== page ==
After seed germination, the major issue of concern is the impact of the container on the development of the root system. An ideal container, whether it be used for tube or liner production, or for growing-on, should be able to stop the extension of a root tip as soon as it contacts the wall or base of the container.
In the case of a tap root, if it is stopped at the container base, the cessation of root tip extension would trigger branching of the tap root. Whitcomb (1988) argued this will result in a seedling which is more stable in the container with more root tips to establish into the next production phase.
In the case of lateral roots, if they are not stopped at the wall of the container, they can be deflected sideways and give rise to circling roots which are clearly implicated in many cases of poor tree performance and even tree death (WWW ref). Such circling roots that develop during this phase of production are very difficult, if not impossible, to correct.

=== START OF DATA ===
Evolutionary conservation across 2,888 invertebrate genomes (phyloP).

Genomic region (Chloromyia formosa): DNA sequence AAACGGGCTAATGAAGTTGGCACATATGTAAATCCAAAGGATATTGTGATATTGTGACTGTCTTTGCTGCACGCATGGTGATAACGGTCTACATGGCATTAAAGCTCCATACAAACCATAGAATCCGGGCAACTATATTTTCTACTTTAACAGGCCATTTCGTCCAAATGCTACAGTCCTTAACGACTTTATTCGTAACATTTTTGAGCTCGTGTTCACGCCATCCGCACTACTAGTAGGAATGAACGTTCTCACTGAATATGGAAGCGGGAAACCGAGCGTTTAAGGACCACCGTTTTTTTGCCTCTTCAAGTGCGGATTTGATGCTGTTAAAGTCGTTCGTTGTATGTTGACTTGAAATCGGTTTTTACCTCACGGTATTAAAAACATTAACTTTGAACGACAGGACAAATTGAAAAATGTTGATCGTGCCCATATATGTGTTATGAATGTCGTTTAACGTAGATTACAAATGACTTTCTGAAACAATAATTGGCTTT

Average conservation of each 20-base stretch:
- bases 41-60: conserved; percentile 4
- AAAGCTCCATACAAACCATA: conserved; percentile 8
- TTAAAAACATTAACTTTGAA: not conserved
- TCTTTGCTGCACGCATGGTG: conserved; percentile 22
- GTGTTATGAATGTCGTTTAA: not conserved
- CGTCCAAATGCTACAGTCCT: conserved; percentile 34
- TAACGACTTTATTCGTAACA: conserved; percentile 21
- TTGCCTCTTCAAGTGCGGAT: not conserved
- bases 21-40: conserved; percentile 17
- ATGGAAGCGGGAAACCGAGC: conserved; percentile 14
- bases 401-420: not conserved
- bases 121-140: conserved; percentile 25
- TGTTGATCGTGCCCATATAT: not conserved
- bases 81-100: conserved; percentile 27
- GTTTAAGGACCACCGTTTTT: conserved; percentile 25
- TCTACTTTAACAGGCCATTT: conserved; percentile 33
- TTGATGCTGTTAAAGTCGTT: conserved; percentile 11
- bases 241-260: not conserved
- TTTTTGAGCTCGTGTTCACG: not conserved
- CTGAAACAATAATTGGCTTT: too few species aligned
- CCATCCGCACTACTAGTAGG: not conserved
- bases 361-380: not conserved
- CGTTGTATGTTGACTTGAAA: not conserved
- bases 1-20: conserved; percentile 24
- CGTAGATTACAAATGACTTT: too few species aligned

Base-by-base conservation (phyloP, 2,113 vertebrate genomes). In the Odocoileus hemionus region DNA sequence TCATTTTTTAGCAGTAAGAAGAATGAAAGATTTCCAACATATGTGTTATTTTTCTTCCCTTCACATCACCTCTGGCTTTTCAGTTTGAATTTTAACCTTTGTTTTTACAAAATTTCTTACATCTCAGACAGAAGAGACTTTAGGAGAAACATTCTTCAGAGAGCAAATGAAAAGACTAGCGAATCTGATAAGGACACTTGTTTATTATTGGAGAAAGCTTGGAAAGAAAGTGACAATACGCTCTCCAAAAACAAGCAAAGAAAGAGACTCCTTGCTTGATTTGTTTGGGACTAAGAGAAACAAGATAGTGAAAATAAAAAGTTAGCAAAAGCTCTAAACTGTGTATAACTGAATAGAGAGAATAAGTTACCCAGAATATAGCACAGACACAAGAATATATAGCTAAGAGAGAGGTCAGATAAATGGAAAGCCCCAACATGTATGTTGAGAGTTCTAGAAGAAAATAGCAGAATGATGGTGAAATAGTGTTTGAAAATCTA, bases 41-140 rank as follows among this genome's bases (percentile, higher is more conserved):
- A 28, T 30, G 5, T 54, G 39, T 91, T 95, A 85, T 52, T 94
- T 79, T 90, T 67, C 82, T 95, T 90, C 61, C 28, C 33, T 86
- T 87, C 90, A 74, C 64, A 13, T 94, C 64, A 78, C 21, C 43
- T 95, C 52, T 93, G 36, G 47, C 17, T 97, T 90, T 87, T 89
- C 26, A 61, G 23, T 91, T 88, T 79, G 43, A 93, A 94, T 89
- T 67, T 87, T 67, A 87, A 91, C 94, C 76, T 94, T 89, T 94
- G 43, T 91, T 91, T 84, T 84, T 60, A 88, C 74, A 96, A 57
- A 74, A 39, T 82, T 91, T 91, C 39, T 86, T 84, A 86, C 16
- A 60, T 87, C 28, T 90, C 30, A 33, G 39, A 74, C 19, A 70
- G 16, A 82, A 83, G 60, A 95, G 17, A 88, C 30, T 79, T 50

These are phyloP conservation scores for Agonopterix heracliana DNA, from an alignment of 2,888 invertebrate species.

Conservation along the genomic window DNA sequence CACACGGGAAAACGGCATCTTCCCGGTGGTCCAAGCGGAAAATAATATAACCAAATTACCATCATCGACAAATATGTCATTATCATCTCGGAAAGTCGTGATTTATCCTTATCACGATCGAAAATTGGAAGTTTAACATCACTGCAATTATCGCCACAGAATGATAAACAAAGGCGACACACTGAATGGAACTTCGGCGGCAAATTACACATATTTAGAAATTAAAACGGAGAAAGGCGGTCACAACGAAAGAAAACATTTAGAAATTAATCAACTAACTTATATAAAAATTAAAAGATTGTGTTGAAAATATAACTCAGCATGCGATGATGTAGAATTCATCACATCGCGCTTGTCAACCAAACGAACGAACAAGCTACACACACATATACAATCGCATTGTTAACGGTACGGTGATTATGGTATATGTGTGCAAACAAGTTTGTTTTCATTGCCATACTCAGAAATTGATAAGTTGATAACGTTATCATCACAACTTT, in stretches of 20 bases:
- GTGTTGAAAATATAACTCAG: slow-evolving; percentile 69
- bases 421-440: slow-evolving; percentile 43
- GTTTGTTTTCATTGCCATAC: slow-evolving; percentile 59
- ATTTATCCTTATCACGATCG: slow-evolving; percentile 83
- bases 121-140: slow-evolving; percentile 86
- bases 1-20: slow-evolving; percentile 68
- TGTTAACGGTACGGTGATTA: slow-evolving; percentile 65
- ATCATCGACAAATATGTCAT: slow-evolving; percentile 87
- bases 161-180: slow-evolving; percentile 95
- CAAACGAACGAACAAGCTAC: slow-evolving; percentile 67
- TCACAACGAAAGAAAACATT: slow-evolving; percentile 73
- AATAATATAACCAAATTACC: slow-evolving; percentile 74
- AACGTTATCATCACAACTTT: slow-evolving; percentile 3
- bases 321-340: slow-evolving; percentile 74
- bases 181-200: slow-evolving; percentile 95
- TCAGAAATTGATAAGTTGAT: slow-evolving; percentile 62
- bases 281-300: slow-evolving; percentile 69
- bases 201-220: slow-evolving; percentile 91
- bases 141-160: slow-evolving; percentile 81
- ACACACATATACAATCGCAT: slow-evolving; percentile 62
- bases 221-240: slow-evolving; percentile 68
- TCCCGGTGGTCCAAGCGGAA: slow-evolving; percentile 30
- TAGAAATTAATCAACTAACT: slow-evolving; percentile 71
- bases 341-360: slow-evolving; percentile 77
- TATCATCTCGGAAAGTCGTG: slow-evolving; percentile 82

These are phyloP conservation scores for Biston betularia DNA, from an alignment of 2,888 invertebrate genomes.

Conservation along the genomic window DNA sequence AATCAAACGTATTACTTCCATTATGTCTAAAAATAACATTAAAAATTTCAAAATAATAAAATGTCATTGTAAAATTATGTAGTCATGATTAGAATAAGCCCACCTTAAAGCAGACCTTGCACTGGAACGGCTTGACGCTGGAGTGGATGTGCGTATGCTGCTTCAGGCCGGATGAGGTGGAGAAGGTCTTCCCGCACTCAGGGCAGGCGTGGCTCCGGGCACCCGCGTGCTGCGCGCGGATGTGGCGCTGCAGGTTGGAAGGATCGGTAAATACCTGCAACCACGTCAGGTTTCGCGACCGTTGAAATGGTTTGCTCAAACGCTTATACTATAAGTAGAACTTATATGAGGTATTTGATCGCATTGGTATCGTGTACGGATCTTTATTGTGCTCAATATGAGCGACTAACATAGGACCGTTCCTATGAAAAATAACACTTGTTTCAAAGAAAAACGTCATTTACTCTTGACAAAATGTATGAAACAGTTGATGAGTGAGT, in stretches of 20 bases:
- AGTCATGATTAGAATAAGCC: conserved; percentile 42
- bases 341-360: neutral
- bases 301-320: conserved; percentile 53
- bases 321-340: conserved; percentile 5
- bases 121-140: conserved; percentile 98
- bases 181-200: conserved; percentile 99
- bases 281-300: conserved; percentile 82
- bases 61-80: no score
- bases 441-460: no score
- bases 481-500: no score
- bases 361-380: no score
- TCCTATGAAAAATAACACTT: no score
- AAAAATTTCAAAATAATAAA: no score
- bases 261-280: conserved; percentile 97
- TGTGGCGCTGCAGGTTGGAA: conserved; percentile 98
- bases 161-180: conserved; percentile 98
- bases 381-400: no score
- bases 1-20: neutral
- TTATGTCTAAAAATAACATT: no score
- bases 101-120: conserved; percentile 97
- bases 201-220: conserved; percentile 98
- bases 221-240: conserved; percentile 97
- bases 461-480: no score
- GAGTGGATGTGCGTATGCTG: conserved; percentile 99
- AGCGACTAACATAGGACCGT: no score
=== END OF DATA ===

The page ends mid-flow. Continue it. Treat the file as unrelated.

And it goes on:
There are basically three approaches built into containers to try to change root development patterns in attempts to overcome both taproot dominance and circling root development. A fourth approach seems to involve the mechanical pruning of the root system at key points throughout the production of the tree.
In Australia there is still much debate regarding the effect different nursery production practices have on the root system of advanced trees. The key issue regarding roots for both growers and the end point users of trees should be the elimination of circling roots during the nursery production phase.